Nutrition: Bulwark against Alcohol Dependency

Nutrition Health Review, Winter 2003 | Go to article overview

Nutrition: Bulwark against Alcohol Dependency


Let's ignore, for the moment, all of the theories that attempt to explain what 'drives strong men to drink ..." and concentrate upon a reality. Until recently, no one has been able to identify accurately the reason's for mankind's peculiar susceptibility to alcohol or how to reduce the terrible toll that excessive drinking costs.

For some people, the physical effects of prolonged drinking are devastating, physically and mentally. Others seem to be able to handle moderate usage with no apparent damage.

Are some people destined to be drunkards, when exposed to alcohol, while others seem to have a built-in defense system that limits their damage by producing nausea, satiation, after a few drinks?

If such an individual protective device does exist, can we assume that those who are most vulnerable are also suffering from a deficiency in metabolic processes that could be fortified by use of vital nutrients?

The question has partially been answered. Research in the field of nutrition therapy has unearthed enough evidence to encourage professionals dealing with the problem to venture further with weapons of nutrition.

Unfortunately, the uses of psychiatry and drugs continue to maintain dominating appeal among those who are in positions of authority. Try selling the concept of mega-nutrition to treatment centers that are deeply committed to their entrenched practices!

Nutrition: Key to Prevention and Cure

Dr. Roger Williams, biochemist and researcher in alcohol therapy, proposes the nutritional approach He sees it as a solution to the wide range of conditions that can be categorized as alcohol dependency. The compulsion to drink is a physical disease, he maintains, and should be dealt with as a nutritional deficiency.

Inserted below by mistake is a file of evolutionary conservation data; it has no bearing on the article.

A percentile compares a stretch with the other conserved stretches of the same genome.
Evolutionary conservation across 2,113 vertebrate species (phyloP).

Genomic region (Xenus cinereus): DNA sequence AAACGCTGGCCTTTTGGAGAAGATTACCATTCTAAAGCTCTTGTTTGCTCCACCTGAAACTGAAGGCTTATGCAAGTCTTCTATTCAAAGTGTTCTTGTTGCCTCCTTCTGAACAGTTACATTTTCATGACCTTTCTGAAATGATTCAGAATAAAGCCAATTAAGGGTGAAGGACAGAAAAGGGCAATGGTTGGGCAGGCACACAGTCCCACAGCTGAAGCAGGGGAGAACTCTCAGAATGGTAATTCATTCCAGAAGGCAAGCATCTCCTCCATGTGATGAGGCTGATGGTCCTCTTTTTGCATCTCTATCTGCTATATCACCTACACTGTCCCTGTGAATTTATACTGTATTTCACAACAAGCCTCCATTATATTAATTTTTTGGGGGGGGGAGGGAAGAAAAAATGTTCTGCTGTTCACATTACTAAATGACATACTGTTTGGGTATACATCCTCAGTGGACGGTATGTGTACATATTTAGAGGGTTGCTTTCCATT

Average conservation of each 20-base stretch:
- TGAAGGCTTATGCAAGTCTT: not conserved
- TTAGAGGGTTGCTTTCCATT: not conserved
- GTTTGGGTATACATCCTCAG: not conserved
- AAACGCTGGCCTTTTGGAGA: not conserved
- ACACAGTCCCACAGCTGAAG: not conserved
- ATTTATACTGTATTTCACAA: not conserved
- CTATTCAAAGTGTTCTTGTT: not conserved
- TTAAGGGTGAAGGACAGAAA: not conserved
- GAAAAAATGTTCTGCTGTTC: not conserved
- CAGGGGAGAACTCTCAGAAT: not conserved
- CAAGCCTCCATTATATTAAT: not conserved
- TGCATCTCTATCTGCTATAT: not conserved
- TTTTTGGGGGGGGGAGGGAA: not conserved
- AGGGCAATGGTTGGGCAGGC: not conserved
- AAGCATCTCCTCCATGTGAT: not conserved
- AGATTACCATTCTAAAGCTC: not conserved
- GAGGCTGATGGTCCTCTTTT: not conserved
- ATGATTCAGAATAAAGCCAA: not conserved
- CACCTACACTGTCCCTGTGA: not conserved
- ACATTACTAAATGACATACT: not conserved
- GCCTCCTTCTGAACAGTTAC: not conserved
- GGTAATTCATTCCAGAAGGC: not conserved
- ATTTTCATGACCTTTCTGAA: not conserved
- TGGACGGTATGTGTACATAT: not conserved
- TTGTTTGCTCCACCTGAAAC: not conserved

Dr. Williams acknowledges that psychiatry, medicine, and religion may play a part in the rehabilitation of alcoholics. But his emphasis on nutrition implicates physical disorders and metabolic insufficiencies rather than psychological trauma as instigators of the problem.

Using nutritional theory as the basis of an individual's "vulnerability" to alcohol also provides a method with which to apply prevention before problems become unmanageable.

In our society, alcohol is used to celebrate, to mourn, to relieve depression, to alleviate pain, to provide courage, and to foster good fellowship. It is a genie in the bottle that, when released, is quite capable of turning on its master to enslave and to torture.

Because our daily lives are constantly awash in alcohol, we are threatened from many directions. Liquor is easy to obtain. Society does not condemn drinking, overdrinking, or even intoxication. The culture practically endorses the use of alcohol.

Now, more than ever, people should be alert to the dangers. This is not a call for prohibition, because human conduct cannot be legislated. It is a plea for prevention: the need to make ourselves less vulnerable.

Dr. Williams believes that drinking leeches out valuable nutrients from the body. Many practitioners in the field of alcohol-abuse treatment are getting around to recognizing that at least one vitamin deficiency can be attributed to the overuse of alcohol: vitamin [B.sub.1] (thiamine).

The use of alcohol depletes the body of many vitamins and minerals, Dr. Williams insists; it also deranges cellular metabolism. Appetite-controlling mechanisms are also seriously altered in their functions. Not only does the thirst for alcohol continue, but too often a loss of desire for food ensues, impoverishing every cell in the body of its vital nutrients.

Glucose metabolism is necessary for supplying the brain with a rich and proper blood supply. Alcohol's effect upon the pancreas and an oversupply of insulin can diminish that flow. Brain functions are inevitably affected.

But alcoholism, according to Williams, is not only a brain disease.

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